Riverine Herald journalist Geordie Cowan attended the AFL draft on Thursday on the Gold Coast. He caught up with the Wines family before the event as well as speaking to them after Ollie’s selection.By Geordie Cowan
Calm before the storm
Although remaining level-headed for much of the time before the draft, it suddenly became a whole lot more real for Ollie Wines on Thursday.
That was when club officials, player managers and more than 70 members of the media started flooding into the Gold Coast, with most of them staying in the one hotel.
With exams to focus on before the draft, he had been able to put it aside, now was the time when it all came back.
‘‘I’m quite nervous now, as everyone’s come in and half the AFL world is here,’’ Wines said on the afternoon of draft day.
‘‘Once you see everyone here and see all the clubs here, it hits you that something’s happening.
‘‘We’re finally here.
‘‘My junior career is over and (now I am) looking forward to my senior football career and the draft tonight and take it further.
On how quickly things change:
‘‘It’s good to have a couple of days off after exams and now I’m up here and starting (at a new club) on Monday.
‘‘It has happened quickly, but I think a lot more is about to happen quickly after tonight.’’
On the huge amount of media he has had to face, without any media training:
‘‘I think I’ve learnt from the experience of talking to the press and the media. It’s something I’ve gotten used to.’’
Wines develops Power-surge
Ollie Wines was ecstatic on being selected for Port Adelaide as the seventh pick at the AFL draft on Thursday night.
The 18-year-old said it was a ‘‘special’’ feeling to finally be on an AFL list.
‘‘This is what I’ve worked for since I was a young kid and for it to finally become a reality, it’s really special and I’m really looking forward to what it holds for the future,’’ he said.
Having to move to Adelaide to play for the Power held no worries for Wines, only feeling gratitude for the chance.
‘‘I would have moved anywhere to chase my AFL dream and as it’s Adelaide I’m looking forward to getting started,’’ he said.
‘‘Port Adelaide have given me that opportunity, so I’m going to grasp it and run with it.’’
Hearing his name read out by the Power at the draft gave Wines a sense of achievement.
‘‘Finally, to get it official and get my name registered on an AFL list,’’ he said.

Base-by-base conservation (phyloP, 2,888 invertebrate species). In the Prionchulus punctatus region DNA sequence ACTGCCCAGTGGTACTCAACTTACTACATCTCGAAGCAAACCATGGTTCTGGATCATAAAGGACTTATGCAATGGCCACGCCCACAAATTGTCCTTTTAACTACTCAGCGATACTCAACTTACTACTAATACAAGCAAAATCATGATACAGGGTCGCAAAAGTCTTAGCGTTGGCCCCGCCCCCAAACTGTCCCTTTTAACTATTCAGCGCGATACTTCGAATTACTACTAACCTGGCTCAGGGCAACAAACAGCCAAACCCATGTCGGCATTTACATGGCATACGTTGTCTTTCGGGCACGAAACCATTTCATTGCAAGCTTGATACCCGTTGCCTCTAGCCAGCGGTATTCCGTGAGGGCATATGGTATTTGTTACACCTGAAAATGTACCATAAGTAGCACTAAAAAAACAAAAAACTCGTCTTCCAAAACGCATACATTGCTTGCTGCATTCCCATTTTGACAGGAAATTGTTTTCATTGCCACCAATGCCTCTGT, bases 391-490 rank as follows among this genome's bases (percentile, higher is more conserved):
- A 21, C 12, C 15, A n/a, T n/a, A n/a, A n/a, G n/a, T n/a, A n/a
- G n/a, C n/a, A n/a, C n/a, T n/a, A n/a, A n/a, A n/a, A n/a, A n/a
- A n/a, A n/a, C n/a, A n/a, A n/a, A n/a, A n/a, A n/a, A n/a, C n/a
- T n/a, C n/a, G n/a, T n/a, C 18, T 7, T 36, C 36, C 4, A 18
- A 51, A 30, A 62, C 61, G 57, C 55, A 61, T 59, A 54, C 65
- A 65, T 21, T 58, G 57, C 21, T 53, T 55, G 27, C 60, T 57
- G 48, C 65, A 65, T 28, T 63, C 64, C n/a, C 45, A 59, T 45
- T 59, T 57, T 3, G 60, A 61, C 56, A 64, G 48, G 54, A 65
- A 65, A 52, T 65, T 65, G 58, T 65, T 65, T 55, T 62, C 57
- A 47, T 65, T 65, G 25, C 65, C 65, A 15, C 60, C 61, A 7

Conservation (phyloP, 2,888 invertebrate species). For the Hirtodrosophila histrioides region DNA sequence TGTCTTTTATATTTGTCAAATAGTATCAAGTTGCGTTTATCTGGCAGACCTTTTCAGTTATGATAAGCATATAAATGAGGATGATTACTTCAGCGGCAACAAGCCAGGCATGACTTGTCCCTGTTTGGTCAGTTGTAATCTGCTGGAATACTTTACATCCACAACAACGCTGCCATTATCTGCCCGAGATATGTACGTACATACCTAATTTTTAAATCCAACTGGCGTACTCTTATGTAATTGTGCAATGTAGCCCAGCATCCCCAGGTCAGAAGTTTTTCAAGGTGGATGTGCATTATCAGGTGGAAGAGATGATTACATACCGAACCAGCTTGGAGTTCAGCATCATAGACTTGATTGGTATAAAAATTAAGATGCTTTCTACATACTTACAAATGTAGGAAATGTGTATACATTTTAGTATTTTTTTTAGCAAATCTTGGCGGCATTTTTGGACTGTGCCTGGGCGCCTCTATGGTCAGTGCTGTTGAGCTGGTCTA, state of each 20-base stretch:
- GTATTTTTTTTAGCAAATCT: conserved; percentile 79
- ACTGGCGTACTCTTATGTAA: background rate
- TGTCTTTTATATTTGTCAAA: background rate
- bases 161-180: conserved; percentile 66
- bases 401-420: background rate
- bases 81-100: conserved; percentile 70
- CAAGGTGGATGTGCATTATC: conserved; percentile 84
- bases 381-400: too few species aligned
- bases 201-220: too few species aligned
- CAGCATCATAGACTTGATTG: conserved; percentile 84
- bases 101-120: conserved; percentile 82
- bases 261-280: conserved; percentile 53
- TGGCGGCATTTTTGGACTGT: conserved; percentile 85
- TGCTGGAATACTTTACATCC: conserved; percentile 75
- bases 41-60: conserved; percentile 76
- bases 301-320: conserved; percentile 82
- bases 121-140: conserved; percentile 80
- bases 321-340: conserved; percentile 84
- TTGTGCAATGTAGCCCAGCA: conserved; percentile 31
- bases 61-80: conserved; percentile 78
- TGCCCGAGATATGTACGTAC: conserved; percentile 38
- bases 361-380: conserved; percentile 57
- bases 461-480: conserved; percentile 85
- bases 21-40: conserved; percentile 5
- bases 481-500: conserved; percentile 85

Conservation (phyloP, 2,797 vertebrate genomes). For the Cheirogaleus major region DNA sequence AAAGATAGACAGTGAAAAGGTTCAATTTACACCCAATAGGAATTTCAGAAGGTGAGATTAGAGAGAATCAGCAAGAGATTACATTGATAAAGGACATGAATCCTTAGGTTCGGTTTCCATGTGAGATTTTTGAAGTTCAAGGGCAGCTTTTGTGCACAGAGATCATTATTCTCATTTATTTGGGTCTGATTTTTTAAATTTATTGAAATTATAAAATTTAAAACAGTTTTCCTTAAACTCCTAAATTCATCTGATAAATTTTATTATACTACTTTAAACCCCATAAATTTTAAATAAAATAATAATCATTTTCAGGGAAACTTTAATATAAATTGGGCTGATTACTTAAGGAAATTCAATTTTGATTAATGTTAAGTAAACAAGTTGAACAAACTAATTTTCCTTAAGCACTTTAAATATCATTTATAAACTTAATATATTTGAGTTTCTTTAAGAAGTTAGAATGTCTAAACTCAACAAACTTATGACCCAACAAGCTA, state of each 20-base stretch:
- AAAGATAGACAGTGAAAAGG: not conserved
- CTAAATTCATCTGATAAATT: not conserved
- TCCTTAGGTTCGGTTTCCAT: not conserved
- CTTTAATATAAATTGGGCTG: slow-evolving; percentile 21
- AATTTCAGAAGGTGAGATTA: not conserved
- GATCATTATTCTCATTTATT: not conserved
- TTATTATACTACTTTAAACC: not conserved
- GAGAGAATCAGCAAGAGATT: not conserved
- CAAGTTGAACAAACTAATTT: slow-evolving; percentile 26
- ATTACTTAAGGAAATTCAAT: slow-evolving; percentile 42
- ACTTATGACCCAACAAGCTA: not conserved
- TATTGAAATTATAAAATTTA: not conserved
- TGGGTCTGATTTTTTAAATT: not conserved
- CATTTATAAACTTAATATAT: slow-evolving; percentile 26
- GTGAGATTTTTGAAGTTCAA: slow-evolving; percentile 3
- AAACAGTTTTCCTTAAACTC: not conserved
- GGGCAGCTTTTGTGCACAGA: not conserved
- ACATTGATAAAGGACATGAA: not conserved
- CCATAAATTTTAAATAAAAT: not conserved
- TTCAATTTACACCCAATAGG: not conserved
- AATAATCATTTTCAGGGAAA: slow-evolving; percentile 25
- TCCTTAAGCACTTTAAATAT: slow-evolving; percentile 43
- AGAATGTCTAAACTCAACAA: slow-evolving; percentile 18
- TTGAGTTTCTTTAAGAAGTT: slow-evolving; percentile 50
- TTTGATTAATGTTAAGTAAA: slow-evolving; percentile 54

‘‘I think I have achieved my goal, but I will have to re-look and set some new (goals) for the future.’’
Although not getting the much-hyped scenario of joining close friend Jack Viney at Melbourne, Wines said he was looking forward to developing a greater identity than ‘Jack Viney’s childhood friend’.
‘‘I think most interviews they bring Jack up and I guess it’ll be a bit more about myself now,’’ he said.
‘‘I’m looking forward to playing him.’’
And that prospect may not be too far away, with Melbourne playing Port Adelaide in the first round next year.
On support from the clubs and teams he has played for:
‘‘Echuca, Pioneers, Vic Country, AIS — they’ve all been enormous support.
‘‘They prepare you so well for entering the AFL.’’
On his family:
‘‘They bring me down to earth and also help me out with support and really, they’ve been enormous this year.
‘‘As much as me, they have to make a huge commitment.
‘‘I am so grateful for them and I can’t repay them enough.’’
On moving to Adelaide (having flown out yesterday):
No worries. Just gratitude for the opportunity.
Port Adelaide’s newest fans
Proud parents Jane and Tony Wines are relieved and excited their son will be at Port Adelaide Football Club next year.
The ever-changing predictions of the draft line-up and the constant debate had taken its toll, but once his destination was decided their relief was palpable.
‘‘We are very happy for Ollie,’’ Jane said.
‘‘We are so happy now.
‘‘The last 48 hours have been really, really hard pressured, not knowing where he was going .
Joined by Ollie’s older sisters Maddie and Sophie and younger brother Harry on the Gold Coast to support him, Jane said the family was already looking forward to the flights to Adelaide to see him play.
‘‘We’ll be on that plane and they encourage you to do that,’’ she said.
‘‘Ollie’s very happy, the other two boys that were recruited (by Port Adelaide) he knows.
‘‘One’s a country boy (Tom Clurey) and the other he was in the AIS (Mason Shaw) with.